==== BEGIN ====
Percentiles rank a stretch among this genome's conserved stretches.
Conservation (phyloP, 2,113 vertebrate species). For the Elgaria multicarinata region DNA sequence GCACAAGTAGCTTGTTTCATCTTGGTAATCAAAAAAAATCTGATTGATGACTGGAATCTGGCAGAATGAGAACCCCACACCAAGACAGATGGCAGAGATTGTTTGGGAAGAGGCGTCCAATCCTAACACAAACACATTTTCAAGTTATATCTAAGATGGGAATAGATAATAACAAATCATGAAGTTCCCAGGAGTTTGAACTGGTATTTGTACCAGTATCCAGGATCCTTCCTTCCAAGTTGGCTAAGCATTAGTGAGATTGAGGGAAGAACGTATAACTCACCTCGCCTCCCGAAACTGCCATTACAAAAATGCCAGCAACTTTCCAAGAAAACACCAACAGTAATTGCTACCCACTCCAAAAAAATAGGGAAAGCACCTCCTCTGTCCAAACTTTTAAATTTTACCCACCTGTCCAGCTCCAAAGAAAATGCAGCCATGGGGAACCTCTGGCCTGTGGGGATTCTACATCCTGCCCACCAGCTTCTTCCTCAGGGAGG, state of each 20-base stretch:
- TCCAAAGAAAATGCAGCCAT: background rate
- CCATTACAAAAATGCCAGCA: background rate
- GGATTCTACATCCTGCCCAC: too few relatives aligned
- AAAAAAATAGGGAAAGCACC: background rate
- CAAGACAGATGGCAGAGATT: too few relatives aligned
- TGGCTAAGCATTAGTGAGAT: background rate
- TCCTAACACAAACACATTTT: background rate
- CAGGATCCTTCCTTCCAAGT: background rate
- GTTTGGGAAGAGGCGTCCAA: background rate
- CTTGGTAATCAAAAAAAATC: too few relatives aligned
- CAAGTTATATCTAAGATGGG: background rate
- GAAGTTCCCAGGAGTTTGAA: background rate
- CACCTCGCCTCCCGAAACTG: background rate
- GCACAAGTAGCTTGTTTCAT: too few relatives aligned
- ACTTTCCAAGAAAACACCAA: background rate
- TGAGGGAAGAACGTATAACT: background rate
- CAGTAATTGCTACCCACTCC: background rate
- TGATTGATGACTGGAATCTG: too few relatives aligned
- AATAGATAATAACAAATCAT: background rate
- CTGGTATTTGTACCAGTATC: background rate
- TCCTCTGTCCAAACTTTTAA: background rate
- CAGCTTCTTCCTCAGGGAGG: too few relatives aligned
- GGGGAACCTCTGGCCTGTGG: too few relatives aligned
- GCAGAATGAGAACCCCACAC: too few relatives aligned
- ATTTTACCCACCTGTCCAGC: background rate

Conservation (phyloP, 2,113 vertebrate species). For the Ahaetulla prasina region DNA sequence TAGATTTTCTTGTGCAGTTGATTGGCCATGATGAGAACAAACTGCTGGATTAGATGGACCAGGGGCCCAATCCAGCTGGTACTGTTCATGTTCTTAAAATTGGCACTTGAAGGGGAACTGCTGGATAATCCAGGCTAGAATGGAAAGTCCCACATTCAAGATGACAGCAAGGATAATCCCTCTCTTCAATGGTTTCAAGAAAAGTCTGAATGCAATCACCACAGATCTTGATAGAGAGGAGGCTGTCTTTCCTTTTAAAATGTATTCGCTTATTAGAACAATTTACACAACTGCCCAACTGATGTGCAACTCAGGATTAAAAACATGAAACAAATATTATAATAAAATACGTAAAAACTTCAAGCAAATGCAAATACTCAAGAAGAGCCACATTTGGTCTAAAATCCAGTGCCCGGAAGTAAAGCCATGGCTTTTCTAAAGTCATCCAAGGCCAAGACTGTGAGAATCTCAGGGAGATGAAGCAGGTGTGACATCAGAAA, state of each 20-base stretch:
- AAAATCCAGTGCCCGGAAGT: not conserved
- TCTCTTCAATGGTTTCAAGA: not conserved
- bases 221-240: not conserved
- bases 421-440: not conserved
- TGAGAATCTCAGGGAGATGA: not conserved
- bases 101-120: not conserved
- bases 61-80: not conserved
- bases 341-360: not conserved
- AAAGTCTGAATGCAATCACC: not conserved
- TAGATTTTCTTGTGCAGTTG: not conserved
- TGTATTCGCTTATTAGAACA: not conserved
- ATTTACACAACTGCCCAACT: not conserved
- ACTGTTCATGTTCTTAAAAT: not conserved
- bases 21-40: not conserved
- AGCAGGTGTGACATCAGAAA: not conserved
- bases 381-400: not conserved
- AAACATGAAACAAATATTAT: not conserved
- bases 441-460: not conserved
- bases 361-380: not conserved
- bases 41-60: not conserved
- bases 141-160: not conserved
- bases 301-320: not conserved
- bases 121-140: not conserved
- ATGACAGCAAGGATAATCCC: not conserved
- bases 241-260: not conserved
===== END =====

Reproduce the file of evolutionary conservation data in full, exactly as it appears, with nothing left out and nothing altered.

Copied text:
Percentiles rank a stretch among this genome's conserved stretches.
Conservation (phyloP, 2,113 vertebrate species). For the Elgaria multicarinata region DNA sequence GCACAAGTAGCTTGTTTCATCTTGGTAATCAAAAAAAATCTGATTGATGACTGGAATCTGGCAGAATGAGAACCCCACACCAAGACAGATGGCAGAGATTGTTTGGGAAGAGGCGTCCAATCCTAACACAAACACATTTTCAAGTTATATCTAAGATGGGAATAGATAATAACAAATCATGAAGTTCCCAGGAGTTTGAACTGGTATTTGTACCAGTATCCAGGATCCTTCCTTCCAAGTTGGCTAAGCATTAGTGAGATTGAGGGAAGAACGTATAACTCACCTCGCCTCCCGAAACTGCCATTACAAAAATGCCAGCAACTTTCCAAGAAAACACCAACAGTAATTGCTACCCACTCCAAAAAAATAGGGAAAGCACCTCCTCTGTCCAAACTTTTAAATTTTACCCACCTGTCCAGCTCCAAAGAAAATGCAGCCATGGGGAACCTCTGGCCTGTGGGGATTCTACATCCTGCCCACCAGCTTCTTCCTCAGGGAGG, state of each 20-base stretch:
- TCCAAAGAAAATGCAGCCAT: background rate
- CCATTACAAAAATGCCAGCA: background rate
- GGATTCTACATCCTGCCCAC: too few relatives aligned
- AAAAAAATAGGGAAAGCACC: background rate
- CAAGACAGATGGCAGAGATT: too few relatives aligned
- TGGCTAAGCATTAGTGAGAT: background rate
- TCCTAACACAAACACATTTT: background rate
- CAGGATCCTTCCTTCCAAGT: background rate
- GTTTGGGAAGAGGCGTCCAA: background rate
- CTTGGTAATCAAAAAAAATC: too few relatives aligned
- CAAGTTATATCTAAGATGGG: background rate
- GAAGTTCCCAGGAGTTTGAA: background rate
- CACCTCGCCTCCCGAAACTG: background rate
- GCACAAGTAGCTTGTTTCAT: too few relatives aligned
- ACTTTCCAAGAAAACACCAA: background rate
- TGAGGGAAGAACGTATAACT: background rate
- CAGTAATTGCTACCCACTCC: background rate
- TGATTGATGACTGGAATCTG: too few relatives aligned
- AATAGATAATAACAAATCAT: background rate
- CTGGTATTTGTACCAGTATC: background rate
- TCCTCTGTCCAAACTTTTAA: background rate
- CAGCTTCTTCCTCAGGGAGG: too few relatives aligned
- GGGGAACCTCTGGCCTGTGG: too few relatives aligned
- GCAGAATGAGAACCCCACAC: too few relatives aligned
- ATTTTACCCACCTGTCCAGC: background rate

Conservation (phyloP, 2,113 vertebrate species). For the Ahaetulla prasina region DNA sequence TAGATTTTCTTGTGCAGTTGATTGGCCATGATGAGAACAAACTGCTGGATTAGATGGACCAGGGGCCCAATCCAGCTGGTACTGTTCATGTTCTTAAAATTGGCACTTGAAGGGGAACTGCTGGATAATCCAGGCTAGAATGGAAAGTCCCACATTCAAGATGACAGCAAGGATAATCCCTCTCTTCAATGGTTTCAAGAAAAGTCTGAATGCAATCACCACAGATCTTGATAGAGAGGAGGCTGTCTTTCCTTTTAAAATGTATTCGCTTATTAGAACAATTTACACAACTGCCCAACTGATGTGCAACTCAGGATTAAAAACATGAAACAAATATTATAATAAAATACGTAAAAACTTCAAGCAAATGCAAATACTCAAGAAGAGCCACATTTGGTCTAAAATCCAGTGCCCGGAAGTAAAGCCATGGCTTTTCTAAAGTCATCCAAGGCCAAGACTGTGAGAATCTCAGGGAGATGAAGCAGGTGTGACATCAGAAA, state of each 20-base stretch:
- AAAATCCAGTGCCCGGAAGT: not conserved
- TCTCTTCAATGGTTTCAAGA: not conserved
- bases 221-240: not conserved
- bases 421-440: not conserved
- TGAGAATCTCAGGGAGATGA: not conserved
- bases 101-120: not conserved
- bases 61-80: not conserved
- bases 341-360: not conserved
- AAAGTCTGAATGCAATCACC: not conserved
- TAGATTTTCTTGTGCAGTTG: not conserved
- TGTATTCGCTTATTAGAACA: not conserved
- ATTTACACAACTGCCCAACT: not conserved
- ACTGTTCATGTTCTTAAAAT: not conserved
- bases 21-40: not conserved
- AGCAGGTGTGACATCAGAAA: not conserved
- bases 381-400: not conserved
- AAACATGAAACAAATATTAT: not conserved
- bases 441-460: not conserved
- bases 361-380: not conserved
- bases 41-60: not conserved
- bases 141-160: not conserved
- bases 301-320: not conserved
- bases 121-140: not conserved
- ATGACAGCAAGGATAATCCC: not conserved
- bases 241-260: not conserved